8 things every Wii owner should know

The Wii is deceptively simple. Inside of that cheery white box lie many important features -- here's how to tap into them.

The Wii is simple but deep. Here are eight ways to get the most out of Nintendo's newest system, with tips straight from the experts at GamePro.

- No DVD playback! In a somewhat surprising move, the Wii isn't compatible with standard movie DVDs, so you can't watch flicks on your Wii. This is an important point if you were planning to make your Wii a centerpiece in your living room. On the plus side, Nintendo could always add DVD support down the line through a firmware update. And recently, a user-made program has hacked in support for DVD movie playback on the Wii, though this hack remains unsupported by Nintendo and could cause problems. In a nutshell, media is not the Wii's strong suit. Gaming is!

- Wi-Fi never sleeps! If you see that you're Nintendo Wii console is blinking with a blue light from its disk drive after you've turned it off, don't worry: this just means that your Wii is connecting to the internet, receiving messages from friends, and downloading software updates.

- Fun with Friend Codes! Wii owners often ask where they can find their Wii's unique Friend Code so they can play with friends online. Each Wii has a unique 16 digit number specific to its console, and that can be found on your Wii Message Board in your Address Book. Friend Codes are notoriously unpopular with Wii players, and more game developers are working around Friend Codes to provide an easier way to play online with friends.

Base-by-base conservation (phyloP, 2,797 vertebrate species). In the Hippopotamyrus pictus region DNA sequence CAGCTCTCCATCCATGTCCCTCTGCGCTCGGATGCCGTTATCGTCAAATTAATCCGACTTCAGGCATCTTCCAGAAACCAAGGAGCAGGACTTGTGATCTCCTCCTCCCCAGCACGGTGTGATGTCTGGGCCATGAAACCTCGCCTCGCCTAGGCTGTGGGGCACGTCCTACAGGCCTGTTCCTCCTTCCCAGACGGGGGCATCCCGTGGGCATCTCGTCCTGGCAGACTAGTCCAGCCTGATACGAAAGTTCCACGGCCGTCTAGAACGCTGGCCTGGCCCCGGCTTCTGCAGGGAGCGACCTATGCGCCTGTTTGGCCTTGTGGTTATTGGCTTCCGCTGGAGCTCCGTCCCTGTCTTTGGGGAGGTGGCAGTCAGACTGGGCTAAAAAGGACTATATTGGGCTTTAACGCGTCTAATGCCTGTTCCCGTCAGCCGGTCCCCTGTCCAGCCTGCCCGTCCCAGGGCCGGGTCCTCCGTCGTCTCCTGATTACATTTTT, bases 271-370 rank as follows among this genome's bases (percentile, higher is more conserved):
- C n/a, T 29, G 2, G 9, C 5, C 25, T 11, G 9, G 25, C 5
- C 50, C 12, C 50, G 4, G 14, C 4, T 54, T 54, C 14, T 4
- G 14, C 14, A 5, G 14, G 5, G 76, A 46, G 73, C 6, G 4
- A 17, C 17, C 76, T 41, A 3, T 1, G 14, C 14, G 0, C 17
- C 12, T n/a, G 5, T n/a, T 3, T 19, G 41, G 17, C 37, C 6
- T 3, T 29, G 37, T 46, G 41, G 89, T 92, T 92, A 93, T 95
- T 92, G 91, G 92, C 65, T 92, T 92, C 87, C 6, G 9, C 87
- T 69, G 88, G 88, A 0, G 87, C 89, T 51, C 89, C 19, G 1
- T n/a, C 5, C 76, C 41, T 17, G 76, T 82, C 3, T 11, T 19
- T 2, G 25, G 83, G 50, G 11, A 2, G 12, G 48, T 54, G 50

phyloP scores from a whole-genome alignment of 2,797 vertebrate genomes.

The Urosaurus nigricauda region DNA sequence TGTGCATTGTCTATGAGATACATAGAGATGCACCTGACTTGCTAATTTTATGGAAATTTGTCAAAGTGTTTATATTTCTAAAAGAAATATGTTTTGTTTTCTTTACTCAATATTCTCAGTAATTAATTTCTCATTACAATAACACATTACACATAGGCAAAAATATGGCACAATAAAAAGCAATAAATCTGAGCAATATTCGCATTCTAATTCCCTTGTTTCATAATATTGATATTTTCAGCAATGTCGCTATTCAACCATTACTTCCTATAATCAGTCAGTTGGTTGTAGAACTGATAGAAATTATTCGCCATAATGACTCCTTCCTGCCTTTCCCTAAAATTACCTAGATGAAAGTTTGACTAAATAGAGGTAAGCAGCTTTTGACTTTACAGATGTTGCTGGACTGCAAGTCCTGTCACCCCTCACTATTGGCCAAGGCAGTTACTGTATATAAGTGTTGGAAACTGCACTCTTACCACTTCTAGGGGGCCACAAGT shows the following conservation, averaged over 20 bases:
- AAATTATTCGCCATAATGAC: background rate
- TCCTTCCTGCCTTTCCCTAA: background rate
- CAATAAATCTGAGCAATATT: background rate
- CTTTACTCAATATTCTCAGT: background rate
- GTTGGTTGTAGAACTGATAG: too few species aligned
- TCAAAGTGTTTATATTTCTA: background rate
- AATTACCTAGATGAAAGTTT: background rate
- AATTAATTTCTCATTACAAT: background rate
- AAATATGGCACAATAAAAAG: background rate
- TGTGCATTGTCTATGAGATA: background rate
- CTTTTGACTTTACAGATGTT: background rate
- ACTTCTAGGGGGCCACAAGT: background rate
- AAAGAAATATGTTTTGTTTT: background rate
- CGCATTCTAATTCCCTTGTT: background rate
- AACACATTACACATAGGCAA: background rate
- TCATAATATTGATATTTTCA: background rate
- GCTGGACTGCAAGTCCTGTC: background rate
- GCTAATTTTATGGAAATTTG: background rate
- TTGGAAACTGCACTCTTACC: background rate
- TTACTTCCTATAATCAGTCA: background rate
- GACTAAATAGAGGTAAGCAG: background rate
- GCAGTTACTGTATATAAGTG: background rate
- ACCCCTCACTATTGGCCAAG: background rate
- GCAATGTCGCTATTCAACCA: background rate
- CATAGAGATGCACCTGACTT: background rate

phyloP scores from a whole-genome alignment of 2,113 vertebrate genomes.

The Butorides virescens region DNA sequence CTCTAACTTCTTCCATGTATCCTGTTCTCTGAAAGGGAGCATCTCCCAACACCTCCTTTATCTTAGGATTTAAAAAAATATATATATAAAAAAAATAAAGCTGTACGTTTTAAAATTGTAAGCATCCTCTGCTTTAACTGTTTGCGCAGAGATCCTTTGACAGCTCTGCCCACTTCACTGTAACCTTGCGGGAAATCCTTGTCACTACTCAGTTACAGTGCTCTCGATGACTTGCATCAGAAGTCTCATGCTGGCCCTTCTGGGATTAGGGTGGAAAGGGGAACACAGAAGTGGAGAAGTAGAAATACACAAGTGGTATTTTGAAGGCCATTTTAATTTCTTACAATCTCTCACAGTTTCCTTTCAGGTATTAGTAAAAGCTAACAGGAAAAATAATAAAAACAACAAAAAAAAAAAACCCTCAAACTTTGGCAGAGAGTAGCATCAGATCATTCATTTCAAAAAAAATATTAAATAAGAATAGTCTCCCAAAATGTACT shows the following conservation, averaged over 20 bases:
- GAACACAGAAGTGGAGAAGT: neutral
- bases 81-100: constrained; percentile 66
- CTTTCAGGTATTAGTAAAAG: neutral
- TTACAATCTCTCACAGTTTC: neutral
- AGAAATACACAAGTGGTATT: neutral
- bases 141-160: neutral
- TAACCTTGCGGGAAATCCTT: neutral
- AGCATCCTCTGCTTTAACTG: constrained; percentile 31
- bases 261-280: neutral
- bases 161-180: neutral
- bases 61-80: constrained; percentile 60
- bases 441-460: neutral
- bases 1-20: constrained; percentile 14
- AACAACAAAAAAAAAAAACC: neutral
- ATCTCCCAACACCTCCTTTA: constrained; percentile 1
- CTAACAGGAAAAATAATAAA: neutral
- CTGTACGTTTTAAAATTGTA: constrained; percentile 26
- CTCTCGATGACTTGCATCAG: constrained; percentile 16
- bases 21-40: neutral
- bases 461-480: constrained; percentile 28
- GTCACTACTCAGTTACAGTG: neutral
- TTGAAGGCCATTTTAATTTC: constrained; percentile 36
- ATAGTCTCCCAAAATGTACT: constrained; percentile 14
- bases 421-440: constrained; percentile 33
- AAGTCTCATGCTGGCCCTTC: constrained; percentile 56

- Channels and updates! Nintendo is constantly updating the Wii's Channels, from the popular Everybody Votes channel to the Mii Channel. These channels require internet connectivity, but allow you to interact with people from across the globe.

- Backwards compatibility! Not only can your Nintendo Wii play older GameCube discs, but you can plug GameCube controllers into the top of your Wii console, or use the wireless Wavebird. The GameCube controller is also compatible with a number of current Wii games, such as Super Smash Bros. Melee.

- Keep your Sensor Bar properly placed! For your console to recognize your Wii Remote, your Sensor Bar has to be in plain sight - either centered on top of your television set, or centered beneath it. If you change the position of the Sensor Bar, be sure to re-calibrate the Wii Remote with the proper settings under the Wii Settings menu (on the main menu). Either way, make sure you sync up your controller with your system before you jump headfirst into Resident Evil 4 or Mario Galaxy.

- Keep your Wii Remote charged! Wii Remotes take two AA batteries a piece, and while these last a reasonably long time, it's an unnecessary expense. Consider buying a set of rechargeable batteries to stay green (and save some green, too). To check how much juice your current batteries have left, press the Home button on your Wii remote and look for the battery-shaped icon that will show you how many bars you have left.

- Upload your photos! The Wii uses an optional SD memory card to hold extra data, which means that you can plug in your memory card from your digital camera. Once you have the SD memory card installed, you can take your photos into the Photo Channel, draw on them, add stickers, and them e-mail them back and forth to your friends via the Wii Message Board. Silly, maybe, but fun.

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